The Median Emergency Fund Has $5,000. Is That Enough?

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KEY POINTS

  • The median emergency fund has about $5,000 in it, according to a recent survey.
  • The ideal emergency fund varies depending on your household expenses and your preferences.
  • A high-yield savings account is the best place for your emergency savings.

There's a simple way to figure out how much you need.

Ask people about the best way to use your extra cash and you'll probably get a lot of different opinions. That makes sense, since everyone is in a different financial place and has their own set of goals. But no matter what you hope to achieve, you need an adequate emergency fund to protect you against unexpected bills.

Many workers already have some emergency savings, with the median amount being about $5,000, according to a recent Transamerica survey. But is that actually enough? Here's how to find out.

It all depends on your expenses

There are no hard-and-fast rules for how much you should keep in your emergency fund, but one of the most often-cited guidelines is at least three months of living expenses. For most people, this will probably amount to several thousand dollars, but it could be more or less than $5,000, depending on your lifestyle.

Three months of expenses might seem like a lot, but you can burn through that quickly in an emergency. Let's say a tree falls on your house. A home insurance company will probably cover this, but you'll have to pay your deductible first. That could easily be anywhere from $500 to $1,000 or more. You may also have to take immediate actions, like tarping or temporarily filling holes and replacing damaged items. The insurer might reimburse you for those eventually, but in the immediate aftermath, you could be on your own.

If you don't have an emergency fund, you might have to charge these costs to a credit card, and that could lead to you carrying a balance. Once you fall into a cycle like this, it can be difficult to get out of. So it's best to avoid it whenever possible.

If you don't have any emergency savings right now, three months of expenses is a good target to aim for. You have some flexibility in how you calculate your monthly expenses. You could include everything you normally spend in a month or just the essentials. But you should note that if you do the latter and then you lose your job, you might have to tighten the belt until money's coming in again.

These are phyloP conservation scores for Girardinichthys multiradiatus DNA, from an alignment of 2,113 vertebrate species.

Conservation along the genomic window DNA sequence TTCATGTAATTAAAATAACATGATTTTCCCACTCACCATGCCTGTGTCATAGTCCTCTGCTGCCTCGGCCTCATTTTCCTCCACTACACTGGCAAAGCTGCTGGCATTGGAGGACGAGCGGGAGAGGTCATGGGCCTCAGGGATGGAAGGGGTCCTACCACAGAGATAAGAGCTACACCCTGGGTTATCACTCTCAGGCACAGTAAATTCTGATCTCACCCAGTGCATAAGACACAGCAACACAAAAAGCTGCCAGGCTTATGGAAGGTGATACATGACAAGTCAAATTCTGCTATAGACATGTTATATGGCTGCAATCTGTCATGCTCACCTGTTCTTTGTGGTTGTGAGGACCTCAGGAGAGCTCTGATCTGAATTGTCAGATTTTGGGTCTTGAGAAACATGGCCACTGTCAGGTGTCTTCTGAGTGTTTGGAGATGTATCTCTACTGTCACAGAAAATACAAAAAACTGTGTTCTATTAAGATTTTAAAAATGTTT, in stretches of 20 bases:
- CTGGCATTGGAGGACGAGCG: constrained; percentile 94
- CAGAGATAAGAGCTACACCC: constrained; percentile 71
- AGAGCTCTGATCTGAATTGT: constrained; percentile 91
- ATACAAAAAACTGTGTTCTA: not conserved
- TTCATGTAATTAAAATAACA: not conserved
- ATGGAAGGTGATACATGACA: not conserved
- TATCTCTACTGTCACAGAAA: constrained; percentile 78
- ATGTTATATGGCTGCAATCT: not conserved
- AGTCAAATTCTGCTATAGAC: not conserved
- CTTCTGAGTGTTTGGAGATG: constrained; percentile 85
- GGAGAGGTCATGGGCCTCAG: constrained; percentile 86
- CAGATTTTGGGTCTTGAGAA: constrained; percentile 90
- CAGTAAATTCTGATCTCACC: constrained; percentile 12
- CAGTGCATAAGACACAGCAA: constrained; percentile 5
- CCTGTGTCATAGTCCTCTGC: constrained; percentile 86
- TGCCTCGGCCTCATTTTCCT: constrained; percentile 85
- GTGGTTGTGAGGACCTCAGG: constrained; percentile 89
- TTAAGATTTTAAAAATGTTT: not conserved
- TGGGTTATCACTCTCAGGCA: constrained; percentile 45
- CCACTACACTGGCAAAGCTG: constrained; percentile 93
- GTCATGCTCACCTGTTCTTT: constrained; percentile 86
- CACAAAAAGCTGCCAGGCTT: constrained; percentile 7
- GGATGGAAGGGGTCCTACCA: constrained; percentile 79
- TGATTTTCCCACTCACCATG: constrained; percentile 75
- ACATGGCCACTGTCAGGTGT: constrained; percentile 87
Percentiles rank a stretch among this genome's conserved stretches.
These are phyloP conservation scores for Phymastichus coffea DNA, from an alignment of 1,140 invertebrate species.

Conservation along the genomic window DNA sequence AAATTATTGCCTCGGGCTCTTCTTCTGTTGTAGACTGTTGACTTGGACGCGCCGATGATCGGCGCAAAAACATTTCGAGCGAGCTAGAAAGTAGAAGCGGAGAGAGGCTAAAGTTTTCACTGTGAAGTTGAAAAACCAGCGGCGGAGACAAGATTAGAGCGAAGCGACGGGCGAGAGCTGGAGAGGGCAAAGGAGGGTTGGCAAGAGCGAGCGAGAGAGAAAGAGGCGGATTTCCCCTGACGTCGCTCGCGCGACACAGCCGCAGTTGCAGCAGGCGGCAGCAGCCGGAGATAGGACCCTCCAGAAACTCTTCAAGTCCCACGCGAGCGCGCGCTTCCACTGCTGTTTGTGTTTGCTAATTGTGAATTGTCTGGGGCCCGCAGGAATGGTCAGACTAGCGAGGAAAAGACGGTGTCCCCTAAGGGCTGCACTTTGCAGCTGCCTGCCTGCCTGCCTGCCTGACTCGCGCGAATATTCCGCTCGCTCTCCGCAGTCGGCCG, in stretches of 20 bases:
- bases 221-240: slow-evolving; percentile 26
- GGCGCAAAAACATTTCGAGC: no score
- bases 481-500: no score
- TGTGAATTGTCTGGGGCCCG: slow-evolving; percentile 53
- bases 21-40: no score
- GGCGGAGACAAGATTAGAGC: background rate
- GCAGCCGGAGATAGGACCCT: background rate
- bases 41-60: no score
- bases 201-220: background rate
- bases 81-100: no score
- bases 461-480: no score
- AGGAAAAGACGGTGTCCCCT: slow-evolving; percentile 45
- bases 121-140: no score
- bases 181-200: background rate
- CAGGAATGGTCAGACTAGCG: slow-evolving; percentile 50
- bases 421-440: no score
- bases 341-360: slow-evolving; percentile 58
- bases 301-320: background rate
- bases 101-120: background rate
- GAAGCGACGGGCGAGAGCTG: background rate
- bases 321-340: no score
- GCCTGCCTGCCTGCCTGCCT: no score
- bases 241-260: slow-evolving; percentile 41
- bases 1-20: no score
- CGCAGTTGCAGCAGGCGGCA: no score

Some people prefer to save even more than three months of living expenses. That's up to you. This could be smart if you think it would be difficult for you to find a new job if you lost yours. Some people also feel more secure saving a little more when the economy is struggling.

How to build your emergency fund

A high-yield savings account is the best home for your emergency fund because it gives you easy access to your cash when you need it. And you can earn some interest on your money too. If you don't already have one of these, now's the time to open one. There are plenty of options these days that don't charge any maintenance fees or have minimum balance requirements.

Once you have your account set up, decide how much you can afford to save per month. You could manually transfer the money or set up automatic transfers if your savings account allows that. Some accounts even enable you to automatically round up purchases to the nearest dollar and save the change, so you can grow your emergency fund without altering your lifestyle too much.

You may be able to progress more quickly if you have windfalls, like a raise or a tax refund, that you can save. But otherwise, just continue making a monthly contribution until you reach your goal. Then, you can decide if you want to save even more in your emergency fund or allocate your extra cash to something else.

Don't tap your emergency fund for non-emergencies. A one-time, upcoming expense is something you can plan for. Save for this outside of your emergency fund. Only call upon your emergency fund for expenses that are completely out of the blue, like an insurance deductible or an appliance breakdown.

When you need to tap your emergency fund, be sure to replenish it as quickly as possible. And schedule some time to review your emergency savings at least once per year. You'll probably want to set aside a little more over time as inflation drives up costs. But you may want to make bigger changes following major life events, like getting married or the birth of a child.

Emergencies are stressful enough without worrying about how you're going to pay for them. Hopefully, your emergency fund can stay in your savings account for a long time. But if not, you'll be glad you took the time to prepare.

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